Here is a link which presents 4800+ stories about people on antidepressants who went ballistic and started killing. As you know, the killings have been very much in the news lately. But even the link to antidepressants has been getting some coverage.
Last night, I was watching Geraldo, and he included a segment which featured a debate between a man who has started a new 2nd Amendment group and a woman who is involved in a group advocating gun controls. And to account for the recent wave of murderous gun violence, the man listed several causes, and one of them, which he kept saying over and over, was "pharmaceuticals."
I'm sure the execs at Fox News didn't like that. As you know, pharmaceutical companies are big sponsors of television, and particularly, news programs. Every night on the evening news- whichever channel- at least a third of the ads are for drugs, and it may be closer to half. And many of them are for prescription drugs. They are spending billions of dollars a year to advertise prescription drugs to the general public. Does that mean that in medical practice, it's common for patients to call the shots? To some extent, yes, but don't forget: doctors watch tv too. And today, more than ever before, Medicine is all about conformity.
But, here is what Dr. Peter Breggin says, a non-conforming psychiatrist.
"First, there is no evidence that antidepressants prevent violence and a great deal of evidence that they cause it.
Second, antidepressants almost never cure depression and instead they frequently worsen depression.
Third, antidepressants never cure biochemical imbalances. Instead, they always cause them. There are no known biochemical imbalances in the brains of depressed people until they start taking toxic psychiatric drugs and every person who takes one of these drugs end up with a significant biochemical disturbance in the brain. That's how the drugs work--by disrupting normal biochemical processes in the brain.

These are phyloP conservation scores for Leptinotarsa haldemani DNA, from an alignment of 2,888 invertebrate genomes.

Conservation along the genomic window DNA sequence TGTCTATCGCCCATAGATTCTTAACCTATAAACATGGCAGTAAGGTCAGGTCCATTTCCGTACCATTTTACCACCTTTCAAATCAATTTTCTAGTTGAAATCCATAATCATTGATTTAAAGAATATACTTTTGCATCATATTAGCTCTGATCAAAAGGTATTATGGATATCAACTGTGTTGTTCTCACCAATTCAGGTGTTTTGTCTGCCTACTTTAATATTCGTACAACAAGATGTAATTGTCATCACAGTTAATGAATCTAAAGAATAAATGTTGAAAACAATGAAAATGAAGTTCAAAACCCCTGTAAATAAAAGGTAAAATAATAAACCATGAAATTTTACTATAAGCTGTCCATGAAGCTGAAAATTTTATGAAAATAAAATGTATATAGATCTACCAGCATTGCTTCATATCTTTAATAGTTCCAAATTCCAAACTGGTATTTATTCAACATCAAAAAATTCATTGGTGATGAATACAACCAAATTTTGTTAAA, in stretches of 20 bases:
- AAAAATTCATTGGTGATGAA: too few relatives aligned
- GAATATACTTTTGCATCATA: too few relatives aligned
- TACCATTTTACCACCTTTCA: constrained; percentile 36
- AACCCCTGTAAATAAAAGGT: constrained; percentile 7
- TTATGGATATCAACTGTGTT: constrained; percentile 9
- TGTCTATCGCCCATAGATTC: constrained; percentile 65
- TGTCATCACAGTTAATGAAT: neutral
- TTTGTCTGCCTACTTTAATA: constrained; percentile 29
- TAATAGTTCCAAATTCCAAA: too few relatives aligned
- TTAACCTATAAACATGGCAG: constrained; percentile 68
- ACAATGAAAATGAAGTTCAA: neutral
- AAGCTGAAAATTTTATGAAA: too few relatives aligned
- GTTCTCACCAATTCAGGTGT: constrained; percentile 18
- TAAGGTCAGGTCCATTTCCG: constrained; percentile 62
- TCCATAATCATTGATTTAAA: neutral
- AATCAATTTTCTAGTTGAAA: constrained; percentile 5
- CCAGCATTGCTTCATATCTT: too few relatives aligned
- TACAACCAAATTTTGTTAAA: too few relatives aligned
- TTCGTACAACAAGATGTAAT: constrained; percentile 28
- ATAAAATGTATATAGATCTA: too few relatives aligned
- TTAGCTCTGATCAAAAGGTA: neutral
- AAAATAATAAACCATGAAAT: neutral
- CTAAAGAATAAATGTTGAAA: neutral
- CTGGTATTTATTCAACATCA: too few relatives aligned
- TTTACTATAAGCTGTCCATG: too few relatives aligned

Fourth, when all antidepressant studies are examined as a group, rather than cherry-picked by the drug companies, antidepressants are no better than placebo.
FDA approval for an antidepressant requires that the drug companies produce only two positive clinical trials showing that the drug performs better than a sugar pill. So the drug companies carry out numerous studies using their more reliable paid hacks. Back at company headquarters, they then manipulate the data until they can make two studies look positive. Meanwhile, when all the studies are examined in what's called a meta-analysis, the antidepressants are no better than a sugar pill. And of course, they are extraordinarily more dangerous.
Conclusion? Antidepressants are a hoax--in this case, a hoax that is getting people killed."
Here is the link, and I thank Linda Hadley for sending it to me.
I have been asked by a reader to address the health effects of Marijuana. Several states are close to passing laws decriminalizing marijuana, including not just for medical marijuana but also for recreational marijuana, and it is certain to lead to a showdown with the federal government. States rights died in the USA a long time ago.
But, in any case, I wish these states all the luck. I fervently support legalized marijuana. After all, why not? People can smoke tobacco, and that's bad. They can drink alcohol in many forms, and that's bad. Look how many fatal road accidents occur because of alcohol. It's a lot more than for marijuana. And look how much violence, including violence to women and children, occurs because of alcohol. You don't hear about pot smokers going on rampages.
So, I want there to be legalized pot. And that's because I am a libertarian, and I believe that every person has dominion over their own body and should be able to decide what goes into it.
However, on a personal level, I am not the least bit interested in smoking marijuana, and I would not do it even it were legal. It is not a healthy thing to do- legally or otherwise.
First, you have to realize that all forms of smoke are bad for you. The only gas that was ever meant to enter human lungs is pure, fresh air. Smoke- of any kind- is toxic. Even burning incense is toxic.